Apr 142009
 

DB2 is one of IBM’s database server systems, it comes in many flavours, and runs on many platforms including Linux and Windows, but traditionally on IBM’s own mainframes. DB2 has a long history, so if you’re in the business chances are you’ll need to work with it one day.

We bumped into it when we had to connect to said database across both platforms and network. Here’s an account of our experience with it.


The problem

A web application in a LAMP environment (Ubuntu Hardy, Apache 2, MySQL5 and PHP 5.2), where login should be done using a centralised database – the already mentioned IBM DB2, on IBM System i.  As with DB2, System i has a long history, so don’t be surprised if it’s referred to by previous names such as AS/400, or eServer iSeries.

The solution

Our first attempt involved installing DB2 express on the same server as the web application, by using the ibm_db2 driver we got a connection that worked, but we were denied access with the following message:

An attempt to connect to a host failed due to a missing DB2 Connect product or invalid license. SQLSTATE=42968

DB2 Connect is apparently part of some DB2 products, but not DB2 express. A long call to IBM eventually established that we probably needed to pay for this approach to work.

Second attempt

Luckily there is another way to connect to DB2 – using ODBC. Which means we need an ODBC driver for DB2. IBM calls System I Access a connectivity product, and its web page goes on to say: “The entire focus of System i Access is to deliver the strengths and capabilities of System i to the desktop through easy-to-use screens and wizards”. In short, it’s a bundle that includes a 5250 emulator, an EDRS driver, and what we need: an ODBC driver.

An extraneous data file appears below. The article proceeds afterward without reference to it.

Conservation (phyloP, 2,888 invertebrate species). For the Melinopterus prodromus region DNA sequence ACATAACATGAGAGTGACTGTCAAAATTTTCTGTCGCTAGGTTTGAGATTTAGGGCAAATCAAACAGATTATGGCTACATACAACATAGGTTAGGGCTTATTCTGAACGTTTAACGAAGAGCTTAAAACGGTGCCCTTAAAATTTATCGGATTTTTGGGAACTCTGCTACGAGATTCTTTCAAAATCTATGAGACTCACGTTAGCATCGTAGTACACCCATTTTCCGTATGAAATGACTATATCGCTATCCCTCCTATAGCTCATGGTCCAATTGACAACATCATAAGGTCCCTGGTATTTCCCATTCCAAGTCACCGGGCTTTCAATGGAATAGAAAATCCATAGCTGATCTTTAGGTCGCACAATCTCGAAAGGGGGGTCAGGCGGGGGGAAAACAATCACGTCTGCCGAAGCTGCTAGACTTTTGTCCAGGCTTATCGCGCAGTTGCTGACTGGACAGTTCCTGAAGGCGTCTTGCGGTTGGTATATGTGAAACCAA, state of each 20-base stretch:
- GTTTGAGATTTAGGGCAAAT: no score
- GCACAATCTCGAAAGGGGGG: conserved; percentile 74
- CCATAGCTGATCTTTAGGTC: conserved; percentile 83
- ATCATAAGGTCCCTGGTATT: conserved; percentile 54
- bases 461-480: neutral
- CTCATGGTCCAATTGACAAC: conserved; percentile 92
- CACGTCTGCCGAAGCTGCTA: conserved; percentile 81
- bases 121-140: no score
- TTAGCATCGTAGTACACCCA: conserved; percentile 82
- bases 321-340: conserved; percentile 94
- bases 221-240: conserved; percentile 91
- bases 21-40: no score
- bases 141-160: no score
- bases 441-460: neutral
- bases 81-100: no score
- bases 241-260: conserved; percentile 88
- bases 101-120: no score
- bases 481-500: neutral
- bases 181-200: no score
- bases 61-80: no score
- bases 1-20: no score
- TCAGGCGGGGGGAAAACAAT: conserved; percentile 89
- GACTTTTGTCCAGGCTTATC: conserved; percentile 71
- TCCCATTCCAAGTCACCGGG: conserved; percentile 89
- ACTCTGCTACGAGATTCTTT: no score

• Get ODBC: We need an ODBC manager and PHP support for it. Download and install it by apt getting unixodbc, unixodbc-bin, php5-odbc and libstdc++5.
  • Get System i Access: We also need an ODBC driver for DB2, available for dowload free of charge as an RPM package from http://www-03.ibm.com/systems/i/software/access/linux/index.html. Remember to choose the correct version for your system (32-bit or 64-bit). To install it you can for instance run the following:

$ sudo rpm -ivh –nodeps iSeriesAccess-5.4.0-1.6.i386.rpm

It will be set up under the catalogue /opt/ibm/

The ODBC manager needs to know about the odbc driver and what to say to it. This is configured in two files: odbc.ini and odbcinst.ini. If they haven’t already been created by installing System i Access, they should be created in the /etc folder.

odbc.ini should look something like this:

[DB2CONN]
Description             = iSeries Access ODBC Driver
Driver                  = iSeries Access ODBC Driver
Driver64                = iSeries Access ODBC Driver 64-bit
System                  = 127.0.0.1
UserID                  = ELVIS
Password                = PRICILLA
Naming                  = 0
DefaultLibraries        = HAWAII,QGPL,qiws
Database                = GRACELAND
ConnectionType          = 0
CommitMode              = 2
ExtendedDynamic         = 1
DefaultPkgLibrary       = QGPL
DefaultPackage          = A/DEFAULT(IBM),2,0,1,0,512
AllowDataCompression    = 1
MaxFieldLength          = 32
BlockFetch              = 1
BlockSizeKB             = 128
ExtendedColInfo         = 0
LibraryView             = 0
AllowUnsupportedChar    = 0